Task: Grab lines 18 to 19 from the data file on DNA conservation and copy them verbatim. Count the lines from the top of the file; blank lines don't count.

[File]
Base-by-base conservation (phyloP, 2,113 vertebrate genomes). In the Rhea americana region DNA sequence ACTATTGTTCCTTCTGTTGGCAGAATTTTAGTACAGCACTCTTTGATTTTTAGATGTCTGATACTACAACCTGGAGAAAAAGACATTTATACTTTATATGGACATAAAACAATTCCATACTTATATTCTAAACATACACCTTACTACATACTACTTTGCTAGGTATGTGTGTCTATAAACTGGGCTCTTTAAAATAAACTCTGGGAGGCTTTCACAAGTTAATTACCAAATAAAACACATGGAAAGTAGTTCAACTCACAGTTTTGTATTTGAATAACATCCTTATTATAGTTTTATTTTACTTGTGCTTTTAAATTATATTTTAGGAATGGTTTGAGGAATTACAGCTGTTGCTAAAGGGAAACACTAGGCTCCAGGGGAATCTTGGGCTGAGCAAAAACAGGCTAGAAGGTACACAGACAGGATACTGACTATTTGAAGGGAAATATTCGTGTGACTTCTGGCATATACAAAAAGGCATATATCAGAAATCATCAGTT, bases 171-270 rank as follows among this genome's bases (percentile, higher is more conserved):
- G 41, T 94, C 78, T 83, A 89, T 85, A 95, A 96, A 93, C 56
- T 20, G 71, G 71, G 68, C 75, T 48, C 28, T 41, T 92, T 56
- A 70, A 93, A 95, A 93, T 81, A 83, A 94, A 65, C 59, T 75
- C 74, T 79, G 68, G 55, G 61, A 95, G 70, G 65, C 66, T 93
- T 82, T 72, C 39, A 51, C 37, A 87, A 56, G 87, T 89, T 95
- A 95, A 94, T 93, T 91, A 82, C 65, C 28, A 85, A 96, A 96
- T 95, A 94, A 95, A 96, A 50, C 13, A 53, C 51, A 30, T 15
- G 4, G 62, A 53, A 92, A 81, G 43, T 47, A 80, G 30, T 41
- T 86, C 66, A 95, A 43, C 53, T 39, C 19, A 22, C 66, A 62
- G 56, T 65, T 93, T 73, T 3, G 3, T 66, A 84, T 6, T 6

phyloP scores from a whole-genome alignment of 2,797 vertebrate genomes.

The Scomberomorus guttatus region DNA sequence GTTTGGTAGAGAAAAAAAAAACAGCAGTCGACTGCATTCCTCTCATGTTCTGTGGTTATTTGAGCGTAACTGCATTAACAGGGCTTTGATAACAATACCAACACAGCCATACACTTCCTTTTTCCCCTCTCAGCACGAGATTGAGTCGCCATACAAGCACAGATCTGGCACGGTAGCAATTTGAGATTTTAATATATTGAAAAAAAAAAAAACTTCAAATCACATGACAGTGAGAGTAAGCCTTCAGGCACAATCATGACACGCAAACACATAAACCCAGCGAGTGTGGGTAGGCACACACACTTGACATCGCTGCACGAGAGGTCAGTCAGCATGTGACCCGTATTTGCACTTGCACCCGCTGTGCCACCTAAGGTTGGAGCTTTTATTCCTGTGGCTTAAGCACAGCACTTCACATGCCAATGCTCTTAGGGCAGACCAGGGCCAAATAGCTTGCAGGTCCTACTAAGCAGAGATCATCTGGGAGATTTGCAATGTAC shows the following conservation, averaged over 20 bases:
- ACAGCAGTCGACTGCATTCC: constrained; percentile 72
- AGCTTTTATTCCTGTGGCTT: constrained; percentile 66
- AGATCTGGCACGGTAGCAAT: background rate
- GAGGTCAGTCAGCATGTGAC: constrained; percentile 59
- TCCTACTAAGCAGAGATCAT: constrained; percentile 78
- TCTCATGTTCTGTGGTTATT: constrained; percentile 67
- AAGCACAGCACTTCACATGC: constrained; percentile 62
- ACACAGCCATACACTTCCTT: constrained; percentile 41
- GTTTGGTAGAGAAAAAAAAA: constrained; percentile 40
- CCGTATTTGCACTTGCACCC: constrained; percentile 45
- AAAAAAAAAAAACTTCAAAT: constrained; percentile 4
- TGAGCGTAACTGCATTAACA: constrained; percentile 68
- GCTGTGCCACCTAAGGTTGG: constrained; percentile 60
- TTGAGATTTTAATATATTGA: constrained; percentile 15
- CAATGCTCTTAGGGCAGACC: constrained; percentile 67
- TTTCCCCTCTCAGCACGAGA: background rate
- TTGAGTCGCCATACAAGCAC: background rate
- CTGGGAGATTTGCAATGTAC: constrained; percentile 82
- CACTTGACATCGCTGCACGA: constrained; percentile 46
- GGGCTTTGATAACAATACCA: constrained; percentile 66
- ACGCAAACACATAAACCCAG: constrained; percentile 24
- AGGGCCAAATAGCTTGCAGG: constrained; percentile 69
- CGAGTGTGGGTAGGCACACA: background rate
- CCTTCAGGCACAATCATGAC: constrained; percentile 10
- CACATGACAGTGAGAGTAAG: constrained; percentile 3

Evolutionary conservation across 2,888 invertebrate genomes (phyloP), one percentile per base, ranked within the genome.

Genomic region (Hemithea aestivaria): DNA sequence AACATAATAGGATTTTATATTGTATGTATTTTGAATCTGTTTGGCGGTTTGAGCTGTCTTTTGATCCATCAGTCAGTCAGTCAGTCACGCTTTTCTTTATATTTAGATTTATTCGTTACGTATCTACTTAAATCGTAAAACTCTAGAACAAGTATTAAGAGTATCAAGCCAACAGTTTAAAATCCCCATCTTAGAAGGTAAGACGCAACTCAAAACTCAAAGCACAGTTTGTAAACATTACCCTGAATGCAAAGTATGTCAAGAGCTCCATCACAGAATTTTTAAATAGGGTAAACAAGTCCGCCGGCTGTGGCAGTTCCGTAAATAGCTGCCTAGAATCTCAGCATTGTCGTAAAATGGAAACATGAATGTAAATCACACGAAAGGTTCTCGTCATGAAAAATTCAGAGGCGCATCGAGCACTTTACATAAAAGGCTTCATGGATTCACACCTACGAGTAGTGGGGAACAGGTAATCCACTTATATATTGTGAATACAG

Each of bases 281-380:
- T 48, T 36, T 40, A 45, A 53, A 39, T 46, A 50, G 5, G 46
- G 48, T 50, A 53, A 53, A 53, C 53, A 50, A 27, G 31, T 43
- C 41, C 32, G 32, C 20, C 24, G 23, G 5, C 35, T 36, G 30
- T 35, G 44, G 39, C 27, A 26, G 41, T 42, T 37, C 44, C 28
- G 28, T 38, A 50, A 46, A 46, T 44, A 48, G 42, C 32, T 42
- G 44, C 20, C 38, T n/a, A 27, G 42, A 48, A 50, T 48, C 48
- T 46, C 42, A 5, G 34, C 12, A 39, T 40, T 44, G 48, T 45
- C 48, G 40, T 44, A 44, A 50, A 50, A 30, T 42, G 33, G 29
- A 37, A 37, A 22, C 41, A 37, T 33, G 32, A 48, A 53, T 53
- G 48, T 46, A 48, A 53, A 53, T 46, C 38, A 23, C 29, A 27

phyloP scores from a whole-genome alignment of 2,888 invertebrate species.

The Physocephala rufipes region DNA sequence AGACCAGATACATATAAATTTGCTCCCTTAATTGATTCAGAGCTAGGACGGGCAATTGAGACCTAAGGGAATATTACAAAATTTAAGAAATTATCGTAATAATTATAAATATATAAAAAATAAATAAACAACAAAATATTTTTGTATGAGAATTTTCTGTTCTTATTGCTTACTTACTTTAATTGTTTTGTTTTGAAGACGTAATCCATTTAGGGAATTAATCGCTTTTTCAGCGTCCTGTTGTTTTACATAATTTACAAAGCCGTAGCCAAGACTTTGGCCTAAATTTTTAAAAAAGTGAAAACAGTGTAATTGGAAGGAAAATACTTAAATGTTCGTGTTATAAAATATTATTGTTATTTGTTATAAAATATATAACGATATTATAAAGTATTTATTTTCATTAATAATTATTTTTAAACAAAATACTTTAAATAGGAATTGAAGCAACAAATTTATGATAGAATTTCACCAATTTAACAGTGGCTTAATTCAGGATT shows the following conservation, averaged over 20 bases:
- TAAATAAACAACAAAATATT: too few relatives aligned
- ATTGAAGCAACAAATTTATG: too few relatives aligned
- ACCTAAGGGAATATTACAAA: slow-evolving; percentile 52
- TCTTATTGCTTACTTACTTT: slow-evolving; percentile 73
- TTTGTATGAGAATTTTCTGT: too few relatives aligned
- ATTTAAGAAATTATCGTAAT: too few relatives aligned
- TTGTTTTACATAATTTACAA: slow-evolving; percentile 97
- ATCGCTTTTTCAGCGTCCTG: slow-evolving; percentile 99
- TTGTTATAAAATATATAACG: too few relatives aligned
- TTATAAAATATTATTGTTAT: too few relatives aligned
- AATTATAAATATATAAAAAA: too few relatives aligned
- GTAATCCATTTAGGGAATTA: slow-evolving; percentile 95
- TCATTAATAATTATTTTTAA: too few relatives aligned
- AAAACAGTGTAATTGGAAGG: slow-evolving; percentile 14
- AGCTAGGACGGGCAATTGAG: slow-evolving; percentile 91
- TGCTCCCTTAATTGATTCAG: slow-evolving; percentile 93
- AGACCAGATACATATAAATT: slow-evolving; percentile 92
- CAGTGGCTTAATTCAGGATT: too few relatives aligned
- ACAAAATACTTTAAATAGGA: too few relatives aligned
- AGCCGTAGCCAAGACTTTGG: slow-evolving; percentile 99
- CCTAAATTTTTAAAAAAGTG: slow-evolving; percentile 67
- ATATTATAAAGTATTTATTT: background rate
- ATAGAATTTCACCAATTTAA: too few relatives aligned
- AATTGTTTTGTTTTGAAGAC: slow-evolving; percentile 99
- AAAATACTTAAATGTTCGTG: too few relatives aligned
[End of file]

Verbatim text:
- TCCTACTAAGCAGAGATCAT: constrained; percentile 78
- TCTCATGTTCTGTGGTTATT: constrained; percentile 67